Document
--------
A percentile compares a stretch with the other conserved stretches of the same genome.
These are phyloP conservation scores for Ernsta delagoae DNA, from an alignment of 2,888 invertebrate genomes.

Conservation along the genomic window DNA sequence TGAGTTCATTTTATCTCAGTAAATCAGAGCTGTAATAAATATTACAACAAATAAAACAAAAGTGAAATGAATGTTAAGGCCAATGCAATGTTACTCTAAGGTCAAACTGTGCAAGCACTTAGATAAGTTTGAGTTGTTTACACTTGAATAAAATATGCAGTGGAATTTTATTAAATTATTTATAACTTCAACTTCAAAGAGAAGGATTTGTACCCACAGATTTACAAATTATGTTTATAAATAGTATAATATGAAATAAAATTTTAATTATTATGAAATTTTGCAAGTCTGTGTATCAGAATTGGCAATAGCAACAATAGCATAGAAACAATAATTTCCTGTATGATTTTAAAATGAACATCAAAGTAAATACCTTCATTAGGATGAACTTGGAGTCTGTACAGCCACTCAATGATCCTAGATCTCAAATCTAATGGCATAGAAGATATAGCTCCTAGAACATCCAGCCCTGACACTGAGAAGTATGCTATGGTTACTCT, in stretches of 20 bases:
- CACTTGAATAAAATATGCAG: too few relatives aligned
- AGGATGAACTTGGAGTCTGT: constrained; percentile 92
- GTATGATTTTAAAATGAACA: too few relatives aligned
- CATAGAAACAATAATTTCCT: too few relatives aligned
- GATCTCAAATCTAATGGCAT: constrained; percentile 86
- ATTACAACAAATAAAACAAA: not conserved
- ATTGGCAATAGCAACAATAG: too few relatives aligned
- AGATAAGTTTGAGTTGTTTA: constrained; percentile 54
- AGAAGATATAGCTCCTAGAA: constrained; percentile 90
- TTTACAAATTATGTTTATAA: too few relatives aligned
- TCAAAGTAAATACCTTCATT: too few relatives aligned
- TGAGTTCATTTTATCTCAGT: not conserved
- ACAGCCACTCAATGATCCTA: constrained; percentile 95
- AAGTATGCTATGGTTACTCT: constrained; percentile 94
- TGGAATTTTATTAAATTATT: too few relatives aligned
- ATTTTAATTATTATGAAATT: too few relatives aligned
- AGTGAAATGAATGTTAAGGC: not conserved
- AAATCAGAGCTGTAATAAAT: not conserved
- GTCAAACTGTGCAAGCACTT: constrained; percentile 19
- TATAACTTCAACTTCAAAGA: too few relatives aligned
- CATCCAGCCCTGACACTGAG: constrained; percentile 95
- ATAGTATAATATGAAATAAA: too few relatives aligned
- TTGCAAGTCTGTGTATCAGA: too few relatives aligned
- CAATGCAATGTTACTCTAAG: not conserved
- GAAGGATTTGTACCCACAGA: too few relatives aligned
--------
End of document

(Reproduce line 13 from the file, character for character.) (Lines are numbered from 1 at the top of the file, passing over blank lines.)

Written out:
- TTTACAAATTATGTTTATAA: too few relatives aligned